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Johnny Dang is an icon among hip-hop's A-list. Over his two decades as a jeweler, the 43-year-old Vietnamese-American immigrant has sold grills, watches, and pendants to Kanye West, Beyoncé, and Lil Wayne; had his name shouted out in verses by Migos and Wale; and made cameos in music videos by Nelly and DJ Khaled.
“I never knew about hip-hop until I went to Houston,” Dang told NBC News. “Honestly, I did not know I could be that big today. All I knew was there was a big opportunity here.”
Dang, known today as “TV Johnny,” was born just before the end of the Vietnam War in Đắk Lắk Province. His father fought for South Vietnam before fleeing to the U.S. in 1987. He told Johnny to learn to make jewelry while the family remained in Vietnam, before they reunited in Texas nine years later.
It was the first time Dang had left the country. “After landing, I couldn't believe my eyes because I saw a two-level freeway,” he said.
Dang got to work at a flea market repair stall, earning about $100 per month. By 1998, he had his own mall store (named TV Jewelry — T for Tuan, Johnny's Vietnamese name; V for Vietnam), before starting a partnership with local rapper Paul Wall in 2002. Grills — mouthpieces often made of gold and encrusted with diamonds — were soon to become a nationwide trend, and Wall's hip-hop connections made the store a go-to destination.
The Morning Rundown
Custom jewelry for rappers is a lucrative niche. New York's Jacob Arabo, also known as Jacob the Jeweler, paved the way in the 1990s, and others have since entered the fray. In this industry, the more ostentatious the better, and clients' personalized, dreamt-up designs fuel ever-surging price tags. LA-based IF & Co.'s requests include a four-inch Pillsbury Doughboy pendant smothered in diamonds, a custom 14-karat gold Motorola Razr flip phone, and a diamond prosthetic eyeball.
While Dang is the flag bearer for the South, IF & Co. is the jeweler to the stars on the West Coast. Co-founded by cousins Ben Yang (aka Ben Baller) and Steve Her (aka Slauson Steve), their customers have included Michael Jackson, Mariah Carey, and Drake.
Like Dang, Her and Yang are not only Asian American, but share humble origins, and leveraged a blend of inside connections and jewelry expertise. Her's father began a family jewelry business in 1997, after arriving from South Korea 15 years ago with $800 in his pocket. In the early 2000s, Her, who worked in the store, started making custom jewelry.
“At that time there was nobody else, maybe in this entire city, that was as young as him doing jewelry and able to get along with all these cats in the neighborhood,” James Her, IF & Co.'s operations director and Steve Her's brother, told NBC News. “This is South Central LA, it's like the mecca of gangsters and hustlers.”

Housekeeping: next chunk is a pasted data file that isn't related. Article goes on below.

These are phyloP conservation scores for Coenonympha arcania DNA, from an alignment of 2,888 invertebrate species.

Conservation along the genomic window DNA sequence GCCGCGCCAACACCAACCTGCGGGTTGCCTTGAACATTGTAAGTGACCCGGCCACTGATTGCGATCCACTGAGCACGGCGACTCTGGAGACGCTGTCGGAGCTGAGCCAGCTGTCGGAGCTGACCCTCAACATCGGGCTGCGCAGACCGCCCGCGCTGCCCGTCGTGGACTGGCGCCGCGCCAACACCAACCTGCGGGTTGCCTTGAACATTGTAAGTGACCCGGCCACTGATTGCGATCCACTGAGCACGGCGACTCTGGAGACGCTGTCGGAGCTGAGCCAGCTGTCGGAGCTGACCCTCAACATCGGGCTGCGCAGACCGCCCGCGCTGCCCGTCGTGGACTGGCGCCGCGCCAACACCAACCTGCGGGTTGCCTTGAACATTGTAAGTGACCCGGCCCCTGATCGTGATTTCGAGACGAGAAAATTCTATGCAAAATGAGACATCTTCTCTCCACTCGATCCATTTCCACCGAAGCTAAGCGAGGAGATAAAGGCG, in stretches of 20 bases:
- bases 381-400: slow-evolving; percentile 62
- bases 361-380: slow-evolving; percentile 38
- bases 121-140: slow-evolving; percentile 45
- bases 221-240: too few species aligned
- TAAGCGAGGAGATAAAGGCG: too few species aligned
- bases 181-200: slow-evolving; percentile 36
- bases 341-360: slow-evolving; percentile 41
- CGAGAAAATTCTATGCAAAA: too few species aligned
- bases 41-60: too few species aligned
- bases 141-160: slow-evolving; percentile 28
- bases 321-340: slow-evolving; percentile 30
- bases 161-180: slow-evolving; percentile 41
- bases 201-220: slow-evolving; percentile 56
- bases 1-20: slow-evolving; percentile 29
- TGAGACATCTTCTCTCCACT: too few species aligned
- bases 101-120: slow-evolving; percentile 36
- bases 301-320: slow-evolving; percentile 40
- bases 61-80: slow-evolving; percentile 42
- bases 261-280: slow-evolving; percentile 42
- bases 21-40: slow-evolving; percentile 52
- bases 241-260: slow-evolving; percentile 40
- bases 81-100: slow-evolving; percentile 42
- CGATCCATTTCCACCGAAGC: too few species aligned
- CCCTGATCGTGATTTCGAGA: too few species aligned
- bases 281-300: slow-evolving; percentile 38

In 2004, Steve Her and Yang founded IF & Co. — which stands for “Internally Flawless,” a grade of diamond clarity, as well as “Icee Fresh,” a now-retired name — to focus on custom jewelry. Yang, once a music producer for Dr. Dre, had the celebrity contact list; Her had the jewelry business experience. According to James Her, “Ben started to notice, ‘Hey, Steve's gaining traction catering to the same people that I'm connected to. So why don't I just put two and two together and try to make 22 out of it?’”
Today, they can turn out 100 custom pieces per month. “Johnny, he probably has Texas on lockdown — he's known as the jeweler to go to in that area for custom jewelry,” James Her said. “We've got Los Angeles locked down, we've got California.”
Others are edging into the business, too. LA-based Christy Yi (aka Christy Cash) started her own outfit in 2015, and has made grills for producer Maejor. In Houston, Jimmy Phan (aka Jimmy Boi), the child of famous Vietnamese rockers CBC Band, took a circuitous route to jewelry preceded by dealing drugs under the name “Pill Gates,” three years in jail, and a rap career.
Phan said he made $1.4 million in sales in 2015, his first year as a jeweler, while his rapping 10-year-old daughter Savannah is becoming Instagram-famous too. “What person doesn't like the finer things in life?” he said.
Meanwhile, Dang, who started his flea market stall while living in a house of 15 people, opened a two-level, 14,000 square foot flagship store last year, and wholesales to countries like the U.K., Canada, and Italy. Two of his recent overseas clients were Suboi and Andree Right Hand — popular rappers from Vietnam.
"Man," said Dang, “I can’t believe I got an order from where I came from.”
Correction: An earlier version of this story misstated Christy Yi's clients.